1. The bottom line is know what the rules are and if necessary carry a copy, if you think you may get pulled over. I used to travel the Belt Parkway a lot in the 80’s. I used to see K cars (station wagons) pulled over all the time. They usually had a cargo screen behind the driver. The cars had NJ commercial plates. At the time I had a Ford Ranger. NJ made you pay the commercial registration fee but gave you regular plates if you signed a document saying that you would not place any signs on the vehicle. The registration still says “commercial” good luck trying to talk your way out of a ticket. At one time vans on the GSP had to have so much square footage of windows to be legal

  2. The definition of what constitutes a Parkway varies by each state. In New Jersey the Garden State Parkway was originally for automobiles only. Any vehicle with commercial license plates (including cars and even pick-up trucks) were not permitted on the parkway. Motorcycles were also forbidden! Now almost any vehicle, including light trucks and vans are permitted, and even large trucks and eighteen wheelers are allowed below a certain mile point in south Jersey.
    In New York State ONLY automobiles are allowed on any road designated as a “Parkway…” No commercial vehicles, trucks or even light vans are permitted. Autos pulling trailers, such as boat or utility trailers are forbidden. These restrictions are vigorously enforced (I know from personal experience).
    Most Southern states use the Parkway designation to identify a scenic route, usually through mountainous and rural areas. These roads are strictly for automobiles and motorcycles and have very few services and limited exit and entrance points along the way. Examples being the Natchez Trace Parkway from Tennessee to Mississippi, and the more well known Blue Ridge Parkway running over 400 miles from Virginia to the Great Smokey Mountain N.P. in North Carolina.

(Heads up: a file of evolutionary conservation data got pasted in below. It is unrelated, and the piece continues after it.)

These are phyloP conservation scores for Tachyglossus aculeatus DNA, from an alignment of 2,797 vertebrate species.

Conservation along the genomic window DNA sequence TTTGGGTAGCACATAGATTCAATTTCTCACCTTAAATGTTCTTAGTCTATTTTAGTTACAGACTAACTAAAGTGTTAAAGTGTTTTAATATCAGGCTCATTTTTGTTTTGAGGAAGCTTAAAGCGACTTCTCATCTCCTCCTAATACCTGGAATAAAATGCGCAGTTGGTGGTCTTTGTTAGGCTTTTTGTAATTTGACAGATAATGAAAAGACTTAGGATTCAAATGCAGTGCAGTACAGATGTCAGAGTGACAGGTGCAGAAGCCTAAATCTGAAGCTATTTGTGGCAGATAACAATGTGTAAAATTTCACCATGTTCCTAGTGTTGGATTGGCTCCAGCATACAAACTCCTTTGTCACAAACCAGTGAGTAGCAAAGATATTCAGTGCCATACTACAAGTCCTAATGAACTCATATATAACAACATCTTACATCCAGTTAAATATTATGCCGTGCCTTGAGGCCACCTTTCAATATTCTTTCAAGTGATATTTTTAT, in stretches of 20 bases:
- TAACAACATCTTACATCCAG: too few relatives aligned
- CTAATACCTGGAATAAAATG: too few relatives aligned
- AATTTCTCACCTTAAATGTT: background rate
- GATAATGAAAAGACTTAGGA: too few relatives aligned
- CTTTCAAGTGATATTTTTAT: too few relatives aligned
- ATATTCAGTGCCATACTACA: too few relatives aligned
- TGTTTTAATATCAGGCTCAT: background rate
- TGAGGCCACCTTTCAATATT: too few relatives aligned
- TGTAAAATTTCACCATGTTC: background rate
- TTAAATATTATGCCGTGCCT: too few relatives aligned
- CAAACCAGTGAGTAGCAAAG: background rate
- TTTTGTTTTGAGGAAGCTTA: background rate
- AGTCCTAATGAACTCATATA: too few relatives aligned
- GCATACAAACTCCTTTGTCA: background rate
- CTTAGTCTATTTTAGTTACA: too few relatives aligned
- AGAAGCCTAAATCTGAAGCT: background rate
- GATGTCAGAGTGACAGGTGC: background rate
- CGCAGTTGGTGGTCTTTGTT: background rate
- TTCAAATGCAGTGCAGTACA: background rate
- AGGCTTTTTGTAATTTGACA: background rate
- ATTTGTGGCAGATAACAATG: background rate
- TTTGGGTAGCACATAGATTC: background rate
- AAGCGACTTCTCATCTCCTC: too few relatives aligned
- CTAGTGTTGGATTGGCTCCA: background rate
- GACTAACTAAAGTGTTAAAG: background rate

1. There actually doesn’t seem to be a statewide definition of the term “parkway” in New York. I just checked the Highway, Transportation, and Vehicle & Traffic Law on the state legislature website, which is very up to date, and I couldn’t find a definition or generally applicable rules. And I think the rules must vary slightly from highway to highway. I regularly see MTA buses on the Belt Parkway (IMHO very frightening), particularly coming around from the Verrazzano and the BQE. I believe semi-rigs and other large commercial vehicles (other than buses) are never allowed. But otherwise, apparently there are specific laws and rules that create and govern the operation of each particular road.

  3. Highway = street intended to be a main drive for autos and commercial vehicles, that is lined with businesses and houses, and is intersected by side roads and driveways
    Parkway = limited access scenic drive for autos only
    Freeway = like a parkway, but commercial vehicles are allowed
    Expressway = divided highway for autos and commercial vehicles with limited access that intersects other roads; there is a federal system of interstate expressways
    Thoroughfare = a road or path forming a route between two places
    Throughway = a broad highway designed for high speed traffic
    Turnpike or pike = an expressway on which a toll is charged

  4. Good article, and thanks for the clarification on highways, which is my wife’s name for freeways. I just wish it had been more comprehensive as to include such designations as pike, turnpike, and thruway.

  5. But what about thruways? My wife is from Buffalo so all highways (freeways I guess, actually) she calls thruways. But she’s also one who calls the pike “the 90”. 🙂

    Good article. Redefined highway for me.

    1. As one who has lived in both upstate New York and in Massachusetts, I agree we call the fast roads, highways. We don’t call any road with curb cuts a highway. I-90, the New York State Thruway is “the thruway”, and I-90, the Massachusetts Turnpike, in Mass., is simply “the pike”.